The Apostrophe in Italian: When To Use It
The apostrophe is a unique feature of the Italian language. When used properly, it will help you write Italian like a native. This comprehensive guide explains when to use the Italian apostrophe (l’apostrofo) and when not to.
Definite articles (gli articoli determinativi)
We use the apostrophe in front of singular nouns (both masculine and feminine) starting with a vowel (a, e, i, o, u) or the constant “h”.
We never use the apostrophe before plural names, even though they start with a vowel.
- Gli amici
- Le erbe
- Le isole
- Gli orsi
- Gli uomini
- Gli hotel
Indefinite articles (gli articoli indeterminativi)
We never use the apostrophe when “un” precedes a masculine noun
We use the apostrophe with the indefinite articles (articoli indeterminativi) only when “un” precedes a feminine noun.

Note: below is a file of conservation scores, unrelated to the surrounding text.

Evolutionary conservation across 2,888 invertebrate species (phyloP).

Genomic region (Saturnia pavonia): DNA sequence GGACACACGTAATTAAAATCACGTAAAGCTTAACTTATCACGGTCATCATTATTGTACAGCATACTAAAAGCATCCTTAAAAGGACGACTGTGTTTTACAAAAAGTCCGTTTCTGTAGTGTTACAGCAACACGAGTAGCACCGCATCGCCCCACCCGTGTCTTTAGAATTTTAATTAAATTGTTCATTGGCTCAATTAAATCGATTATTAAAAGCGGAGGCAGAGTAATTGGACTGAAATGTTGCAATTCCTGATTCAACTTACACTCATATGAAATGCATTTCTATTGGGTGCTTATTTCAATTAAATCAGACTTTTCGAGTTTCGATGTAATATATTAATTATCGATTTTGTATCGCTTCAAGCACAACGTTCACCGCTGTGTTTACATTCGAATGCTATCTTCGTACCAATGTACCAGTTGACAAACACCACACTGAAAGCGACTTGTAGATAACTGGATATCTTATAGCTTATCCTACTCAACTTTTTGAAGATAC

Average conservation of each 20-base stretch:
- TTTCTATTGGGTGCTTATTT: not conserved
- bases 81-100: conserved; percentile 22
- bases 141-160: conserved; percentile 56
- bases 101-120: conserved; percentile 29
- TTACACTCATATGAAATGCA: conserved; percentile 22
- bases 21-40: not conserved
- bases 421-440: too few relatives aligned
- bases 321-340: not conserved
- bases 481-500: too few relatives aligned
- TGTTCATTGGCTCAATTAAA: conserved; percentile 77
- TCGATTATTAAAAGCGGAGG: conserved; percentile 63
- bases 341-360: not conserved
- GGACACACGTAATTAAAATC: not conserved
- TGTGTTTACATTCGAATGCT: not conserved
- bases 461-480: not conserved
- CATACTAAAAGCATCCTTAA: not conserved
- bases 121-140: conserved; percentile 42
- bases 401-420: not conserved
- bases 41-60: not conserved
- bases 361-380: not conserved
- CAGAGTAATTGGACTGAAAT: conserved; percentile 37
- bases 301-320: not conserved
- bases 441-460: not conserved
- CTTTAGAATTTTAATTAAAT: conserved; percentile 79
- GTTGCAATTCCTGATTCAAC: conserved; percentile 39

- Un uomo
- Un albero
- Un uccello
We use the apostrophe when the direct pronouns “lo” and “la” proceed a verb starting with a vowel or the constant “h”.
We never uses the apostrophe with plural pronouns.
- L’uso – I use it
- L’ho visto – I saw him
- Li uso – I use them
- Li ho visti – I saw them
We never use the apostrophe with indirect pronouns.
- Gli ho detto – I told him
- Le ho detto – I told her
The interrogative words such as Come?, Quando?, Cosa? Dove? Drop the last vowel when they are followed by the various forms of the verbs essere and avere.
- Dov’è? – Where’s it?
- Dov’era? – Where was it?
- Quand’è? – When is it?
- Com’è? – How’s it?
- Cos’hai? – What do you have?
The interrogative phrase Qual è? doesn’t use the apostrophe.
Quello and bello
Quello and bello drop the “o” and become “quell” and “bell” when they precede singular nouns starting with a vowel.
The words buon (from buono) and nessun (from nessuno) don’t use the apostrophe though.
The shortened versions of some imperative forms use the apostrophe, such as
- Va’ – go!
- Di’ – tell!
- Da’ – give!
- Sta’ – stay
The apostrophe is not used when they are combined with pronouns.
- Dimmi – tell me
- Dammi – give me